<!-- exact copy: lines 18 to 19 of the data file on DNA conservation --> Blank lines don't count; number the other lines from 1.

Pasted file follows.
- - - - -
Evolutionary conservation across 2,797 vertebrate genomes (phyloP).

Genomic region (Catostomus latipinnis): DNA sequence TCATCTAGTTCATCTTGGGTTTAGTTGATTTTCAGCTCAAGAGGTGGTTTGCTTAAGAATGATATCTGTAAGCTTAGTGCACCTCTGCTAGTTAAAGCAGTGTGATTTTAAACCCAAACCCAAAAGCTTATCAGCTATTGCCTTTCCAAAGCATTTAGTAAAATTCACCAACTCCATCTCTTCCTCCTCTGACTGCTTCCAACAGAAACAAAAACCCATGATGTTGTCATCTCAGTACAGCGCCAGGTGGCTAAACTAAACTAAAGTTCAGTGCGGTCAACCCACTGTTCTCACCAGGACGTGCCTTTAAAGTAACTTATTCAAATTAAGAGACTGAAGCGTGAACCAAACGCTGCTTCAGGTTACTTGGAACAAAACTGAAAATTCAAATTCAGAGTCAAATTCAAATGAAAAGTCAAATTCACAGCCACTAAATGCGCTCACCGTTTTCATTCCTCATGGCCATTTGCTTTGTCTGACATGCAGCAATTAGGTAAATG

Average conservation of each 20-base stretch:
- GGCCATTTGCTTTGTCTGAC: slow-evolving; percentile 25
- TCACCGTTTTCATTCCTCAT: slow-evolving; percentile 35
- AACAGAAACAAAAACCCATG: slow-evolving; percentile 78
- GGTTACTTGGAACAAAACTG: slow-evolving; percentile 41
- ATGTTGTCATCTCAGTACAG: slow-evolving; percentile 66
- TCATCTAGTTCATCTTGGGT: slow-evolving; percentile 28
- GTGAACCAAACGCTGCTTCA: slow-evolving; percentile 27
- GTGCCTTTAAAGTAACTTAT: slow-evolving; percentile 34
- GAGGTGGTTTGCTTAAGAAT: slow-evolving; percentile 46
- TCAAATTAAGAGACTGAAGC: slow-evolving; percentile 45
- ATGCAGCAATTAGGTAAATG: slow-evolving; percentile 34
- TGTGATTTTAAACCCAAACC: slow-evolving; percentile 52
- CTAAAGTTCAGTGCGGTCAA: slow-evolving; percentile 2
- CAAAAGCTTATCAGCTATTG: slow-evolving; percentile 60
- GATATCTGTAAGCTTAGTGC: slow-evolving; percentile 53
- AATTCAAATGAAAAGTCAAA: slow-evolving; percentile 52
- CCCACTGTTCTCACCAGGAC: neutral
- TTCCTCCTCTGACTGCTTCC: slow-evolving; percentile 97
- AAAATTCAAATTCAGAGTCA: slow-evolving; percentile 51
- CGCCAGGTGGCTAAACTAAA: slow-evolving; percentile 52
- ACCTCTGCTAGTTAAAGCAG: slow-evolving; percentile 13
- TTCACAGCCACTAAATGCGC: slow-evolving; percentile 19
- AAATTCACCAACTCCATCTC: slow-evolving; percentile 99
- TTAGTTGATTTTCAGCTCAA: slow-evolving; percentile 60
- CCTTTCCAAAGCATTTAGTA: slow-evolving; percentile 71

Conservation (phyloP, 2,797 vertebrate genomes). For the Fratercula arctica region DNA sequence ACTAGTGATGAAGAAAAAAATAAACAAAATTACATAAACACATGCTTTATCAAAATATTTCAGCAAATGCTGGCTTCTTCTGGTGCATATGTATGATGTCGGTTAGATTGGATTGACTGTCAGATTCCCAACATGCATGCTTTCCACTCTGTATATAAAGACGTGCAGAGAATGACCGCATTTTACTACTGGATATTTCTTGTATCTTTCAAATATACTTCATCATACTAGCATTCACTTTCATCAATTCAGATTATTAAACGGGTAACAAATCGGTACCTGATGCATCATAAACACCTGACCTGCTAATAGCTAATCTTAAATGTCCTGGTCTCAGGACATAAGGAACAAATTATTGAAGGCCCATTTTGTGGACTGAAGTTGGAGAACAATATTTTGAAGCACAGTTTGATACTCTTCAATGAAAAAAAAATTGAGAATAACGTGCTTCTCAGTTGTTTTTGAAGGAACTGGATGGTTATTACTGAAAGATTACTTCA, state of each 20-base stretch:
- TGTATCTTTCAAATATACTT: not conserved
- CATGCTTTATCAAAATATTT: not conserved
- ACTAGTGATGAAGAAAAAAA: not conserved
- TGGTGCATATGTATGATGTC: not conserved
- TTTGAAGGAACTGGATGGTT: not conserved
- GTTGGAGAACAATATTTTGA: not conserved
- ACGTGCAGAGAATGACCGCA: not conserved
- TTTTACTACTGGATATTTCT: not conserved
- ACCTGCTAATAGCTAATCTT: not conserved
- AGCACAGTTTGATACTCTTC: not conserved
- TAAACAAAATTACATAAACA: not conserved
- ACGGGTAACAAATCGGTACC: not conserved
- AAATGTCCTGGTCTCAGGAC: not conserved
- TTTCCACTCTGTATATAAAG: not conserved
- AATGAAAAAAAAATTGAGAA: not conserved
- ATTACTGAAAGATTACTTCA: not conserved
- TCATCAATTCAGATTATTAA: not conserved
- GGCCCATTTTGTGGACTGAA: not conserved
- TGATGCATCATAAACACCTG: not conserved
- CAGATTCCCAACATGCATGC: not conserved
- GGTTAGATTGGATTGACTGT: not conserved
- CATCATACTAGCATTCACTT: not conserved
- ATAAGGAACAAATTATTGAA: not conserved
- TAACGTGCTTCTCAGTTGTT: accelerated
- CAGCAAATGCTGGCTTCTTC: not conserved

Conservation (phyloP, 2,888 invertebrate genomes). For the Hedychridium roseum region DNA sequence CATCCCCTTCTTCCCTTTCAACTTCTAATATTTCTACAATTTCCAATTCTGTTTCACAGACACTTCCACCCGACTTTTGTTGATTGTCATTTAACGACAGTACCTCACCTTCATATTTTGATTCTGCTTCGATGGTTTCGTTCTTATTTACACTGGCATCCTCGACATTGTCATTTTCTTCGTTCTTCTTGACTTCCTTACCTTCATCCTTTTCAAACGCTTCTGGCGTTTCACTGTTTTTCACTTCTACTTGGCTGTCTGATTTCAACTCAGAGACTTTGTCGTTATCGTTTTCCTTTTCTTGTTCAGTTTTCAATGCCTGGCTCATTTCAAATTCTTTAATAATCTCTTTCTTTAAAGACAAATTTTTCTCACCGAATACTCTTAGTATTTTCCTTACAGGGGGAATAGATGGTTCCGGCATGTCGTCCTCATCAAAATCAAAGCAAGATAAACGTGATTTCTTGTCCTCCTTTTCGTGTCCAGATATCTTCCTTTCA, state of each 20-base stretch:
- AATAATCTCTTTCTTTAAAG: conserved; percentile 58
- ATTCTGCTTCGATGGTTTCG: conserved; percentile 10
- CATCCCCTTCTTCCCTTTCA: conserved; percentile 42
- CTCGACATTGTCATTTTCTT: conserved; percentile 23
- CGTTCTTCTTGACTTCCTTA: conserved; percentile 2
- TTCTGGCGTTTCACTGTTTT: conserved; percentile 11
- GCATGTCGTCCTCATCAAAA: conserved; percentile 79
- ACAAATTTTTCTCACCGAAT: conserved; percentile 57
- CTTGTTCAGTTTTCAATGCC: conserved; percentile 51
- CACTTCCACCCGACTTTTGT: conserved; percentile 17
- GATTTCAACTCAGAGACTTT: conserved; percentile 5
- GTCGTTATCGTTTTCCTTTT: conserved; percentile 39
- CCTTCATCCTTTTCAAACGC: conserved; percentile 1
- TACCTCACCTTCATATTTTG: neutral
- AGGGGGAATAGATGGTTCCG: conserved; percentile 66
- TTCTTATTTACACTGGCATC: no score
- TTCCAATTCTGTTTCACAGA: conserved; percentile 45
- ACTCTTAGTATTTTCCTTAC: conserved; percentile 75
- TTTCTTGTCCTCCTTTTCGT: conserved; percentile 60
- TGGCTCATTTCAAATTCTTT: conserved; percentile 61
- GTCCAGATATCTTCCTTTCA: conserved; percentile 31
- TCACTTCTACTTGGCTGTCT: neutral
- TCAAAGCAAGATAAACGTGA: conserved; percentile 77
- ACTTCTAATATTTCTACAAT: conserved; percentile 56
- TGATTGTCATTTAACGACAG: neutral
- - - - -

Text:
- GATATCTGTAAGCTTAGTGC: slow-evolving; percentile 53
- AATTCAAATGAAAAGTCAAA: slow-evolving; percentile 52